Maria believes that advocacy can “ensure unheard voices are heard”, and has the power to shift attitudes, alter behaviours and to influence decision makers.
She currently helps organise events that promote technological change and inspire children - particularly girls - to pursue degrees in computer science.
She has been a Guide since she was 6 years old, and is now president of the Girl Guides Youth Council in her home country.
Educated in her home country and in England, she holds a PhD in Computer Sciences, and completed a Software Engineering Internship at Google.
She works at the University of Cyprus as a research associate investigating how drone swarms could be used by emergency responders.
Helga Mutasingwa, Tanzania
A medical Doctor working in a community HIV/AIDS prevention programme, Helga was a youth volunteer with the Tanzanian Guides, and is now a training commissioner for the organisation.
She’s been involved in campaigns to promote better nutrition for Tanzanian girls and young women, and is excited that her advocacy role now gives her the chance to represent them in an international setting.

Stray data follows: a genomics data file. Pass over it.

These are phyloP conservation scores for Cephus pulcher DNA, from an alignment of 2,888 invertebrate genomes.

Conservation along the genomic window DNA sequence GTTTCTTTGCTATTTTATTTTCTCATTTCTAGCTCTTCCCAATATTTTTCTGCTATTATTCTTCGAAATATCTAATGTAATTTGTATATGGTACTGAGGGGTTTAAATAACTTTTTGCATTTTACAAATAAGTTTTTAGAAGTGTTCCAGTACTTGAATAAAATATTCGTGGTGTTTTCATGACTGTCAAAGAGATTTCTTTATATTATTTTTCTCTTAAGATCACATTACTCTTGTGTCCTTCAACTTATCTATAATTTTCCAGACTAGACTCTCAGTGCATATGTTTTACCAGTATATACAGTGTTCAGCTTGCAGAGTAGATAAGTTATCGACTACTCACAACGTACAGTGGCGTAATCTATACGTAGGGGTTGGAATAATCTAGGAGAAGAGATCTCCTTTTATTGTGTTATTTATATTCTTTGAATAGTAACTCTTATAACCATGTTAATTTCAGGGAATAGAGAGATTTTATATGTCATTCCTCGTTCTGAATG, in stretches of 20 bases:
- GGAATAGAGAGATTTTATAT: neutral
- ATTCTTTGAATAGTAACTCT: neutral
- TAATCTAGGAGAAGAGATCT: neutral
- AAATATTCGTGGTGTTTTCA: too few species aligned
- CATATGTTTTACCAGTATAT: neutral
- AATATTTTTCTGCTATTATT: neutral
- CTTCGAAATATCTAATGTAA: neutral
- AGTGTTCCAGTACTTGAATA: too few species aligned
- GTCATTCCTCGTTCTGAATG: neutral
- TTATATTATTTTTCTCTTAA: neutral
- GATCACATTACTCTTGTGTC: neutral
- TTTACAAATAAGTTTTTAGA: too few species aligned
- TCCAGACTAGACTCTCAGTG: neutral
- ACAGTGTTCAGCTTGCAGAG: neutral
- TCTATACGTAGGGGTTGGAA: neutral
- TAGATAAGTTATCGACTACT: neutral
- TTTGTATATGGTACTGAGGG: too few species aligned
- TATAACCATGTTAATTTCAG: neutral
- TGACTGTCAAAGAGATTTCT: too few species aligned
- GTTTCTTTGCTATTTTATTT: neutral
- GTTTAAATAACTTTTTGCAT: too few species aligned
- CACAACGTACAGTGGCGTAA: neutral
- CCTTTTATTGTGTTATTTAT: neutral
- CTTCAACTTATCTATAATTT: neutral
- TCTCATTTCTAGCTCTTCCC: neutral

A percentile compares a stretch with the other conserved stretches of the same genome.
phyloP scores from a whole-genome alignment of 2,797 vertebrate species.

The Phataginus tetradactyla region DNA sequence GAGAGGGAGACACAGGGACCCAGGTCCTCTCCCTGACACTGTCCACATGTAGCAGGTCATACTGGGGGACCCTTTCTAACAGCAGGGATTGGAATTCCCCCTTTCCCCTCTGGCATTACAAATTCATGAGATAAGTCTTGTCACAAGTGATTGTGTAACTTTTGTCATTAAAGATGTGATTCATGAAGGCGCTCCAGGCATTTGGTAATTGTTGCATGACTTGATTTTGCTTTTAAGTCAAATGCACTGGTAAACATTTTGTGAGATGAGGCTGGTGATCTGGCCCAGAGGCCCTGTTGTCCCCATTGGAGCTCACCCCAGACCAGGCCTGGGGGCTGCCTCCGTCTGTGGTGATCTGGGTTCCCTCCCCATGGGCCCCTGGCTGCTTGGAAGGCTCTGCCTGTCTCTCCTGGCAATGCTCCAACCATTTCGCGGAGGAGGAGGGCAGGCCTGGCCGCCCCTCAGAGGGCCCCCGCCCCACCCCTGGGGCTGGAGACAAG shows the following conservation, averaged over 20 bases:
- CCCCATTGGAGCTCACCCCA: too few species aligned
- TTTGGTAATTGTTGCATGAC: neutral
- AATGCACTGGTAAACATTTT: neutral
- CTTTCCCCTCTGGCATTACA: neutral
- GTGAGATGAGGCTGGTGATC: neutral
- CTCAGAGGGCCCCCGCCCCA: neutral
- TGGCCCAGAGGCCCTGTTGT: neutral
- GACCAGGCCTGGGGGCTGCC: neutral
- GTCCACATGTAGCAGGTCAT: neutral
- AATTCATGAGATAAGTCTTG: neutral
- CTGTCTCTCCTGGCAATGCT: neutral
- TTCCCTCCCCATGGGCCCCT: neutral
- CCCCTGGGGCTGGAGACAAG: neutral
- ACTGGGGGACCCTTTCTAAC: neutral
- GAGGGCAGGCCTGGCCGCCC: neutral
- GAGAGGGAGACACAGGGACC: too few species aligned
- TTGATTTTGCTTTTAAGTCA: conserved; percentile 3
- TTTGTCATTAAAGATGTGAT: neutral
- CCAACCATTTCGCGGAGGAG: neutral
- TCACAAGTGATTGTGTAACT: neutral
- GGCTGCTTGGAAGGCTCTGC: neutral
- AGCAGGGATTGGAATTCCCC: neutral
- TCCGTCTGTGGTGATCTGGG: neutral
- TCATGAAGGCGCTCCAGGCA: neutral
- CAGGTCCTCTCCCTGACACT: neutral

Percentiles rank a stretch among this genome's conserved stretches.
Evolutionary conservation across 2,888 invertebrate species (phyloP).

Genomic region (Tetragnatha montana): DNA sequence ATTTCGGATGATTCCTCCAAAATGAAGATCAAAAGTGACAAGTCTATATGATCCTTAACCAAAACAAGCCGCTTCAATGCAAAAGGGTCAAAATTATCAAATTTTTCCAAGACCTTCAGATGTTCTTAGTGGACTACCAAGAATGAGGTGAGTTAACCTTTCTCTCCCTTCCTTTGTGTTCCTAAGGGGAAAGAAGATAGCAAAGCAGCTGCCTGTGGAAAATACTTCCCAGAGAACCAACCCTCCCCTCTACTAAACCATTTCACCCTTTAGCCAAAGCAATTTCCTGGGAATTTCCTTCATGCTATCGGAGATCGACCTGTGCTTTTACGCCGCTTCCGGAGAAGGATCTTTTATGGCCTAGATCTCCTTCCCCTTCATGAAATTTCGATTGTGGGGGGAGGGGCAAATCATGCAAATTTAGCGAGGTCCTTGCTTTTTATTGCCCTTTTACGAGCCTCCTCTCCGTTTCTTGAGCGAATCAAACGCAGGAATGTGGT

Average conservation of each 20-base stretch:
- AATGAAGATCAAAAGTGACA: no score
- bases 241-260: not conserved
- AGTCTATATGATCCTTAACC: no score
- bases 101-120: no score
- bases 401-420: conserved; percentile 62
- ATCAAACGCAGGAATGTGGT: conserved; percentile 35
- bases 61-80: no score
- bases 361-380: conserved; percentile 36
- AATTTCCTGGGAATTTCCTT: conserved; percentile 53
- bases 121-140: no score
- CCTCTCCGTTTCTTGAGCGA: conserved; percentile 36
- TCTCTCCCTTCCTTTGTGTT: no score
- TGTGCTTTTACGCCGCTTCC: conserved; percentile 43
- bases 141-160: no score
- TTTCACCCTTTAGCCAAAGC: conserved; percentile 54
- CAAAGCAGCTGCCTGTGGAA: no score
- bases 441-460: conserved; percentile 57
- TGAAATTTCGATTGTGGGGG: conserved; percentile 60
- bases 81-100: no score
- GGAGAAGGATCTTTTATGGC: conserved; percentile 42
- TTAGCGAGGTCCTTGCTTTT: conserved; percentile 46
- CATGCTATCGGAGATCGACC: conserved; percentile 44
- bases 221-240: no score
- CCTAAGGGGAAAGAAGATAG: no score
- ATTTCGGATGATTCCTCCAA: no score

“I have a global platform to speak out, and to be heard.”
“It also allows me to learn from other Girl Guides from different countries about stragegies for making the world a safe place for girls and young women, one where they need not fear being harassed or belittled.”
Christelle El Hayek, Lebanon
Christelle joined her school’s Guide group when she was 10 years old, and has steadily taken on more responsibility within the organisation in Lebanon.
She currently leads a mixed group of 630 Guides and boy Scouts, and believes the organisation offers a unique blend of opportunities.